The surprising economic trend that defines this recession: Morning Brief
Thursday, September 17, 2020
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The housing market is booming.
According to the National Bureau of Economic Research, the current recession began in February.
And this economic slowdown has been defined by a few major trends. Historic job losses in March and April. An unprecedented fiscal stimulus. A massive rally in the stock market. Millions of rehires throughout the summer.
But no trend has been more surprising than the boom in the US real estate market.
Sales of new, pending and existing homes all surged over the summer. Mortgage applications are on fire.
And on Wednesday, the September reading on Home Builders’ Sentiment from the National Association of Home Builders showed that builders have never felt better about the housing market.
Not during the boom of the 1990s, the real estate bubble of the 2000s, or the economic boom of the 2010s that finally reached the longest on record, home builders weren’t as optimistic about their prospects as they were. they are today.
Instead, it was a global pandemic that laid the groundwork for a surprise real estate boom.
“The shift from suburb to house building is keeping builders busy, supported on the demand side by low interest rates,” said NAHB chief economist Robert Dietz. “Another sign of this growing trend, builders in other parts of the country have reported receiving calls from customers in high density markets asking them to relocate. “
In response to financial market dislocations over fears about the economic fallout from the pandemic, the Federal Reserve reduced interest rates to 0% and pledged to maintain an accommodative policy for years to come. Low interest rates help mortgage borrowers and lenders by greasing the wheels of the housing market.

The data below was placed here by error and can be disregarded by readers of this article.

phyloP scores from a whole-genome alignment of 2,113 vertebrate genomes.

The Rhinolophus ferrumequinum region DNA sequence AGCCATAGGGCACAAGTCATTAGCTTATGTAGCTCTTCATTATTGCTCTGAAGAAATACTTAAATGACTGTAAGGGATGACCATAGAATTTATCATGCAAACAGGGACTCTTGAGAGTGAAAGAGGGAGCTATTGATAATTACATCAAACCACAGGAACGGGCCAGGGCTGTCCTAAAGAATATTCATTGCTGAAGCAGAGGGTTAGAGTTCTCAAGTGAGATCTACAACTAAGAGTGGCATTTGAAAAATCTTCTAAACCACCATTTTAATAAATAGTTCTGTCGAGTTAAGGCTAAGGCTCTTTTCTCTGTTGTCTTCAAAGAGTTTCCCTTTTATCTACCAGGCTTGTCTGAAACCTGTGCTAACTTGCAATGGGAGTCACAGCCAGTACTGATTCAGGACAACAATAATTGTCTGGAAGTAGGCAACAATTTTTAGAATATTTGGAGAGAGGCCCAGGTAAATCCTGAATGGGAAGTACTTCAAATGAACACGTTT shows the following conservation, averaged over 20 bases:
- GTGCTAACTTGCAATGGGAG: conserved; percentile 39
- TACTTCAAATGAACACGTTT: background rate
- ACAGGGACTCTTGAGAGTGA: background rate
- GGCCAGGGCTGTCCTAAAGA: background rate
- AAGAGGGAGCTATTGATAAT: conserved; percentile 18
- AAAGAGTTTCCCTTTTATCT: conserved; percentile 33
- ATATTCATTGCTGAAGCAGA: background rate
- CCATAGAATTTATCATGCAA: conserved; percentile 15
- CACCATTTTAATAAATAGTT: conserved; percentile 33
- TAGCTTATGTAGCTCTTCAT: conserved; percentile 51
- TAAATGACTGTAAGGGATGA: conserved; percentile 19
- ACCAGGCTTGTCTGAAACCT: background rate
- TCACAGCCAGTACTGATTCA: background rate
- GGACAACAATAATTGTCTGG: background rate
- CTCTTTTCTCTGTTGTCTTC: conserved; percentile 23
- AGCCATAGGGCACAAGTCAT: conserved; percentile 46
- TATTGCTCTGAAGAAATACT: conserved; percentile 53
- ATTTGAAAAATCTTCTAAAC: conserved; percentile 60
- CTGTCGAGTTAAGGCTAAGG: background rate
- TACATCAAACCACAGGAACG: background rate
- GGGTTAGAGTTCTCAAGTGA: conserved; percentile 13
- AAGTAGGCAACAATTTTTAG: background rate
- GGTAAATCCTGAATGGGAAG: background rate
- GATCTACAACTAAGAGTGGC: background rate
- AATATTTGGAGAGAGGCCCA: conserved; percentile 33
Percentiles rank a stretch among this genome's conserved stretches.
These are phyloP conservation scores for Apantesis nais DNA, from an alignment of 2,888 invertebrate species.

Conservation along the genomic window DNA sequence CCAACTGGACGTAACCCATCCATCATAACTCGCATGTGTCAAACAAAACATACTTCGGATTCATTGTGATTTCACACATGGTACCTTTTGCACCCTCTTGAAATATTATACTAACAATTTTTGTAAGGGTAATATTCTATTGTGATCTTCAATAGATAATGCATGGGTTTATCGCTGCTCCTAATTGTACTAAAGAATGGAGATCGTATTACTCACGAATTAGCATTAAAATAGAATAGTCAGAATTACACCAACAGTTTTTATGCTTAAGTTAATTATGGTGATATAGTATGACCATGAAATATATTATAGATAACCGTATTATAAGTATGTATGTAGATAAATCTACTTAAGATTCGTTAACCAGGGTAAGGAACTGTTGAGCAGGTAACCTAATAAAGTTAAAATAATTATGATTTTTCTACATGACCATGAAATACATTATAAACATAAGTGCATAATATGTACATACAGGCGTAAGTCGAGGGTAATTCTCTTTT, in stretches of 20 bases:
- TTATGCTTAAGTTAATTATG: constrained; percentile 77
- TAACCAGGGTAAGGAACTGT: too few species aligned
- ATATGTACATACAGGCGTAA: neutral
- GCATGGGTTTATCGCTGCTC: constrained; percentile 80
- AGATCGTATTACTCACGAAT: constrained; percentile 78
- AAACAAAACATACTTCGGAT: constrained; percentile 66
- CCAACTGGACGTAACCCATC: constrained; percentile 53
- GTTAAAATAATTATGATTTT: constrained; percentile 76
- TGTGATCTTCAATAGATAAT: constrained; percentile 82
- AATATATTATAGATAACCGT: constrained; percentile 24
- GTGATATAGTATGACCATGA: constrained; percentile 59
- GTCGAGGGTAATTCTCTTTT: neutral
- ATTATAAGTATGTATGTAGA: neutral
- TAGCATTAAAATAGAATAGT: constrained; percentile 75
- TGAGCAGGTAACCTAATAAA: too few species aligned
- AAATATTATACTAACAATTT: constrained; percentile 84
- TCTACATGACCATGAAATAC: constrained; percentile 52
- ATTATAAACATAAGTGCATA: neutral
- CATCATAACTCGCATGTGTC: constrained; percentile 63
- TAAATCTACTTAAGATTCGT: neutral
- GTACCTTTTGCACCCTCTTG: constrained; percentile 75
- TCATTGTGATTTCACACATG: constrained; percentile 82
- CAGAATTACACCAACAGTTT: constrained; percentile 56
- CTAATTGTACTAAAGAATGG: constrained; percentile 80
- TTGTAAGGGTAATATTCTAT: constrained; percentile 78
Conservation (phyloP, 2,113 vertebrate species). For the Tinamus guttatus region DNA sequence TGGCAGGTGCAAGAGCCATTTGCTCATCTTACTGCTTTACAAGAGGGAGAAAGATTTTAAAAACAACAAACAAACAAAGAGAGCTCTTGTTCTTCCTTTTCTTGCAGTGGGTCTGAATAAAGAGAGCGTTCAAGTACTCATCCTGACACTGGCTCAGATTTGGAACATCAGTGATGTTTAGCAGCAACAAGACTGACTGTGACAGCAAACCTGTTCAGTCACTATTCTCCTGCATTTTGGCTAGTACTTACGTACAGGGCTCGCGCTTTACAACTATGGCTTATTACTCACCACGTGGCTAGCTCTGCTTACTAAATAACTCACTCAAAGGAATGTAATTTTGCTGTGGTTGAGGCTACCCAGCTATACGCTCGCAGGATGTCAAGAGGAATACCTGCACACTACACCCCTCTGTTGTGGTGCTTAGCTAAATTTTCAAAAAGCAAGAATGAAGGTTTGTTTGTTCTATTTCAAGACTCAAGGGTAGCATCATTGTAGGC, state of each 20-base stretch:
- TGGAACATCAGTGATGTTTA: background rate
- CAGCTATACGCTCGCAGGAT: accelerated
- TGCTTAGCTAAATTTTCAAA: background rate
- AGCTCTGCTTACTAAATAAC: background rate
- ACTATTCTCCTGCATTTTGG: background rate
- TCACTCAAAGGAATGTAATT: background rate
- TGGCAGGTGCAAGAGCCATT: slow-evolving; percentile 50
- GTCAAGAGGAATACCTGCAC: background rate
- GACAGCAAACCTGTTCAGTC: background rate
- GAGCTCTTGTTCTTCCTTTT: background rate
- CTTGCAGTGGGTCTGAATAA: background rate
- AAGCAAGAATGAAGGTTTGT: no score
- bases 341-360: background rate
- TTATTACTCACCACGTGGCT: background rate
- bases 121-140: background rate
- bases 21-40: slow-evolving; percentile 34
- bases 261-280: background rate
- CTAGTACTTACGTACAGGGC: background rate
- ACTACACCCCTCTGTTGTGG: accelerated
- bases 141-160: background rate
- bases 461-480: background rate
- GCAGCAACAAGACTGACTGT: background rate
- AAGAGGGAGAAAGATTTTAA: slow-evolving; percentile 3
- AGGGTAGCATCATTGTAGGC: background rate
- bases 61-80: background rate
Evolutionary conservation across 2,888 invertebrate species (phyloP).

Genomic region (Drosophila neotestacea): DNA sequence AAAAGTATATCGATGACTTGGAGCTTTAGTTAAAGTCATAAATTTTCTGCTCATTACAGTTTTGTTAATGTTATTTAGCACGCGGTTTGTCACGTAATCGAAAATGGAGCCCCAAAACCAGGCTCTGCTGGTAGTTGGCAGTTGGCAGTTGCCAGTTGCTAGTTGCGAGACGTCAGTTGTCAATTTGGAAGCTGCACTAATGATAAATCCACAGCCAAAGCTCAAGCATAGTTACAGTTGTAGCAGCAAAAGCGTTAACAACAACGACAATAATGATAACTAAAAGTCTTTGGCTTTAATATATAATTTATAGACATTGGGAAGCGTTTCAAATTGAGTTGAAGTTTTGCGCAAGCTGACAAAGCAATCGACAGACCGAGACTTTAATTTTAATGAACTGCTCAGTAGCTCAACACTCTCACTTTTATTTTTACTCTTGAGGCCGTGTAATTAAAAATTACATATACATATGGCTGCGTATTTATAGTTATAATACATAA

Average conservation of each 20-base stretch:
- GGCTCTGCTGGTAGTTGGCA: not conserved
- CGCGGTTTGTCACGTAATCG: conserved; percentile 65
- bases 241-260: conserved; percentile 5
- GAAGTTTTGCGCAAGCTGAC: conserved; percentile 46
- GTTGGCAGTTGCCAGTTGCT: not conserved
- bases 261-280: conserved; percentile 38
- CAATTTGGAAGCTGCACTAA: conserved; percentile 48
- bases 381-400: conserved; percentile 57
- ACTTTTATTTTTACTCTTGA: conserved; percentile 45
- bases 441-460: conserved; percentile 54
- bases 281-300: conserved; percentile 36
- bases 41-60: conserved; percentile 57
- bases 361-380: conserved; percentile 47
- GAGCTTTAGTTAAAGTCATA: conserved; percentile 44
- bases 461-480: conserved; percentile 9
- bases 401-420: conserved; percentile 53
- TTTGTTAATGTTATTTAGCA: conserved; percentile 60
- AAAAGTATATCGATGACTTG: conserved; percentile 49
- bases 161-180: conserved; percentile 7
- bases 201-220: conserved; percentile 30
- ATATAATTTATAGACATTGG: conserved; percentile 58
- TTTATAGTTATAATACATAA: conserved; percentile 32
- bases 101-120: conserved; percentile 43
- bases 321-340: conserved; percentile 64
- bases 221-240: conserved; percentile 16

Additionally, many of those hit hardest by layoffs during the pandemic were at the bottom of the pay scale – restaurants, bars, hotels and any travel-related services hit the hardest. – while white-collar workers said to work from home instead of coming to the office have fared better so far.
This labor market divergence has been captured in data on wage growth, with wages rising more than 4.5% from a year ago in recent months as those earning less have left. the working population while the highest remained employed. As Federal Reserve Chairman Jerome Powell said on Wednesday, “The economic downturn has not affected all Americans alike, and those least able to shoulder the burden have been the hardest. affected “.
And so, this dynamic has left white-collar workers still active and better paid to set up home offices or seek a new home base. With this increase in demand going directly into a housing market that had been supply constrained for years.
In a note to clients released Wednesday, Evercore ISI analysts led by Stephen Kim called it a “golden age” for the US real estate market.
“In our view, the roots of this demand strength run deep, fed by a reservoir of millennial households that are now popping up, intertwined and upward trends, accommodating housing policy and record mortgage rates,” Kim writes. . “[Amidst] rising fear and insecurity, the instinct to retreat into the sanctuary of his home is relentless. As we stand on the threshold of a new cycle, examining years of pent-up demographic trends, unprecedented purchasing power, generous government support, and limited supply, the industry’s forecast is exceptionally bright … “
And so it looks like a recession and the scariest crisis in a generation has served to reset the housing outlook in the United States.
A surprising result, indeed.
But seen differently, this housing – and particularly suburban single-family homes – would benefit during a crisis that serves to accelerate the most notable economic trends of the 2010s.
Because the success of the housing market is as much about inequality as it is about low rates or limited supply.
Through Myles Udland, journalist and co-presenter of The final round. Follow him on @MylesUdland
What to watch today
8:30 a.m. ET: Building permit, August (1.52 million expected, 1.483 million in July)
8:30 a.m. ET: Starts, August (1.475 million expected, 1.496 million in July)
8:30 a.m. ET: Philadelphia Fed Trade Outlook Index, September (15.0 expected, 17.2 in August);
8:30 a.m. ET: Initial jobless claims, week ended September 12 (850,000 expected, 884,000 the previous week)
8:30 a.m. ET: Continuing claims, week ended September 5 (13,000 million expected, 13,385 million the previous week)
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